Fun fact: I probably never would have picked up this book if it wasn’t for that delicious hazelnut gelato that I had on our trip to Las Vegas.
Mmm, that was the most delicious non-ice cream ice cream that I’ve ever had.
(Also, it has a pastel cover, and I have developed a new obsession with pastel covers.)
I’d heard a lot of mixed reviews about this book. A lot of my favorite reviewers gave it one or two stars, which surprised me.
I think the reason this book might be getting some lower-end reviews is because it’s a cotton candy read.
See, a cotton candy read is a book that isn’t particularly eye-opening or life-changing, and it might not actually do you any good; it’s just a bunch of fluff that tastes really yummy.
The main character, Lina, has her fair share of struggles: her mother passes away from cancer and she is sent to a foreign country [aka Italy] to live with her father, who she didn’t even know existed.
I agree that her life really sucks at the beginning of the story, and Jenna Evans Welch is pretty dang good at story telling. She inserts occasional heartwarming moments between Lina and her father, Howard into the story, and I found myself falling in love with some of the visual imagery (hello, Ponte Vecchio. Next on my wandering bucket list!) But the rest of the book isn’t shocking or tear jerking, it’s just a bunch of Italian flavored cotton candy.
And you know what? That’s fine. Sometimes, I think readers put really high expectations on everything they read, like it has to teach some sort of profound life lesson or comment on a problem we face in society. Those books are great, don’t get me wrong. I love life changing books. But what about these cotton candy sort of books?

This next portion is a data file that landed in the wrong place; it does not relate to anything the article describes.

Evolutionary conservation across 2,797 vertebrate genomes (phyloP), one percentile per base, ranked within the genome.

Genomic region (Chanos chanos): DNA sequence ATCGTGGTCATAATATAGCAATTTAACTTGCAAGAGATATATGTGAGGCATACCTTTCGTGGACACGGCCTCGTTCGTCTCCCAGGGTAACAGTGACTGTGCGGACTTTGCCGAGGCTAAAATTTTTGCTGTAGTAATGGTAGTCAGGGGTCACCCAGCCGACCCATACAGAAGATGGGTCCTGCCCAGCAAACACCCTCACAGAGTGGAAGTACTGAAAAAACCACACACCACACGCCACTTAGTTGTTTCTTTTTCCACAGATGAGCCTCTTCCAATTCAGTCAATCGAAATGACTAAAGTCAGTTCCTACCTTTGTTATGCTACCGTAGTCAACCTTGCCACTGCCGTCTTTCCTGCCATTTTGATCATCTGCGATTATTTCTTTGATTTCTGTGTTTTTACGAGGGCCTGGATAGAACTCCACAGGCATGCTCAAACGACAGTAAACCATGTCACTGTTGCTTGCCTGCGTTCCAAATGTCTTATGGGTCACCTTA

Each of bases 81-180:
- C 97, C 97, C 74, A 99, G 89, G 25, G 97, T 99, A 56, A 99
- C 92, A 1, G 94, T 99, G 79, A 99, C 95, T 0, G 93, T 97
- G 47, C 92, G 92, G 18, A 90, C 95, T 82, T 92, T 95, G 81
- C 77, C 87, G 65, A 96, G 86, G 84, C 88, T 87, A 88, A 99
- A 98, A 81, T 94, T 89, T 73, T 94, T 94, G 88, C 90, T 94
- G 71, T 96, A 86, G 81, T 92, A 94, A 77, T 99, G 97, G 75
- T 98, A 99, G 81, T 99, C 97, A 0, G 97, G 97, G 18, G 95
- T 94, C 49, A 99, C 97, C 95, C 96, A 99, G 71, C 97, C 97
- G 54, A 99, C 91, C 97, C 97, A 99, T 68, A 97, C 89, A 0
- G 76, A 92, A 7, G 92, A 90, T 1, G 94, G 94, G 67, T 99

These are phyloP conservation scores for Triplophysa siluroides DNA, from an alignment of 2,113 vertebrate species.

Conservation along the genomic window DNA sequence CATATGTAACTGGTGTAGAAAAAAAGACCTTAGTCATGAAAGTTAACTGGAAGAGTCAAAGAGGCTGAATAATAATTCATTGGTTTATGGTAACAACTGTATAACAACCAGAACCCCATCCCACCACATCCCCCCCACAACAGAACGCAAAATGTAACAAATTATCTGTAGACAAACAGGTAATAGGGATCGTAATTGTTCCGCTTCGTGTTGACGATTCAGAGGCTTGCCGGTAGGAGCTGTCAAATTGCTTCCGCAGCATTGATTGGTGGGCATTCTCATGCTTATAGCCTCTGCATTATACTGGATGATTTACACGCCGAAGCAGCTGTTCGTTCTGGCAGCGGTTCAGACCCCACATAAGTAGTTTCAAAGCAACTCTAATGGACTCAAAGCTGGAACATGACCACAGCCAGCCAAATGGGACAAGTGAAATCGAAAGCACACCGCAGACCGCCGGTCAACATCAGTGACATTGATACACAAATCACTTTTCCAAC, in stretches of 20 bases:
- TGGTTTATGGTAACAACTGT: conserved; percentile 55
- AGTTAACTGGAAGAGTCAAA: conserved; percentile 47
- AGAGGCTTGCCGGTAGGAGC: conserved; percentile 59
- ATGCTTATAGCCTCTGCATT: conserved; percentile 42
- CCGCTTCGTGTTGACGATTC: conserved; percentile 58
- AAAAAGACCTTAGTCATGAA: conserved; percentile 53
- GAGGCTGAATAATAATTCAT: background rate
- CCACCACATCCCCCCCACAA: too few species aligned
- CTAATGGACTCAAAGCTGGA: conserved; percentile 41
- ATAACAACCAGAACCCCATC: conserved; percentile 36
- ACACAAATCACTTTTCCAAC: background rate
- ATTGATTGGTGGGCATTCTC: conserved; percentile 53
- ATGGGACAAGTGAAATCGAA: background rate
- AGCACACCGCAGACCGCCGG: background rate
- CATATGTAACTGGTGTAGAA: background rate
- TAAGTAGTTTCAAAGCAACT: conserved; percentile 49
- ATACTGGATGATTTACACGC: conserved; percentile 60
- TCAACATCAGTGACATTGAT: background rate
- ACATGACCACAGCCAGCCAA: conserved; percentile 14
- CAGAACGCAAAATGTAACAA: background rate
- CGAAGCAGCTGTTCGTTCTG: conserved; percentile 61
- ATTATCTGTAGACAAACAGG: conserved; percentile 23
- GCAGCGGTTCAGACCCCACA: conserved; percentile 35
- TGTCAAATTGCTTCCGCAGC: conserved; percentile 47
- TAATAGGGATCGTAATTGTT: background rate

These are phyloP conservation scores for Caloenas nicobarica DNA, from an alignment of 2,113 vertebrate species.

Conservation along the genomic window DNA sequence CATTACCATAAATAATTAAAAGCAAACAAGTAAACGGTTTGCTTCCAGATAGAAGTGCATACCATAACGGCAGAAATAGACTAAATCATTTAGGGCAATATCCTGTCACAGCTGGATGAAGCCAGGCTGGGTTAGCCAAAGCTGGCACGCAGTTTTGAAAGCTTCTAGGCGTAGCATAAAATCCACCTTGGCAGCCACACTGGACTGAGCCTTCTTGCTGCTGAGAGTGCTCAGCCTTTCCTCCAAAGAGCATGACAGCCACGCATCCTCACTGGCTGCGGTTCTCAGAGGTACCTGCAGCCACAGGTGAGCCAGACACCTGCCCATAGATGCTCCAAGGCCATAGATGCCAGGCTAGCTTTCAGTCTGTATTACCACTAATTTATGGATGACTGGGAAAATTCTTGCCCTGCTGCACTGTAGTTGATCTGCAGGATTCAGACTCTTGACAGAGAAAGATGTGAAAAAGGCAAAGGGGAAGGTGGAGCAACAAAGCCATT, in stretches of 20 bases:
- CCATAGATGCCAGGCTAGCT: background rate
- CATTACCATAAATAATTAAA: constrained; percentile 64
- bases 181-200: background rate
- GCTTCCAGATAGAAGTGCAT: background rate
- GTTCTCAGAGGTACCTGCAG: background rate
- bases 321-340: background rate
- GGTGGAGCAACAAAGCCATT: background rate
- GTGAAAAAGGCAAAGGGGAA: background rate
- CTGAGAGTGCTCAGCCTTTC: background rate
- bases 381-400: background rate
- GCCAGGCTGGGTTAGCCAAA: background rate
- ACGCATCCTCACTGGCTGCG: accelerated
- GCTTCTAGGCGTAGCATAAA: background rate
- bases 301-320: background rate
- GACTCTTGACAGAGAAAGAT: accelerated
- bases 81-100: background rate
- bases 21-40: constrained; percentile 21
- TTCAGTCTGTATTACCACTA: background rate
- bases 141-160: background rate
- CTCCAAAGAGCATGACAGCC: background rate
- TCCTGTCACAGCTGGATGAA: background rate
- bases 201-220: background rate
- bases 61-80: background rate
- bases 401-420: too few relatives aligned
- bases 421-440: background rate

I’ll tell you right now, I’ve never had a bag of cotton candy and thought to myself, “Oh my goodness. That cotton candy has completely changed my life!” But I have thought to myself, “That was delicious!”
Sometimes, a book’s purpose is not to alter our perspective on life; sometimes its purpose is to just be delicious. It’s simply meant to pull us away from our busy, stressful lives (I hear you laughing. I do have a life, shh!) and let us take a peek at a different world (or country) for a moment.
For those of you who have never been to Italy, let me enlighten you: the cars drive at speeds of up to 1,000 miles per hour, the people basically live on pizza, pasta, and hazelnuts, and everyone does a lot of this:
Love and Gelato was such a delicious cotton candy read. In fact, I read it in one sitting, only occasionally yelling upstairs to ask my mom for the English translation of an Italian word. (She went to high school in Rome and is very useful in situations like this. Take my advice and don’t use Google Translate, because sometimes it is very, very wrong.)
Ren, the main male character, was thoughtful, optimistic, and willing to be swept up in Lina’s crazy quest to figure out her mother’s past. One of the most frustrating parts of this book was the unnecessary love triangle. Like yes Ren, we get it! She’s hot!! But she’s also a freaking huge jerk so why don’t you just DUMP HER ALREADY?!?
Anyway, I personally think that you should read Love and Gelato, if only to learn some new Italian phrases and stare for hours at that gorgeous pastel cover.
Rating: 4.5 stars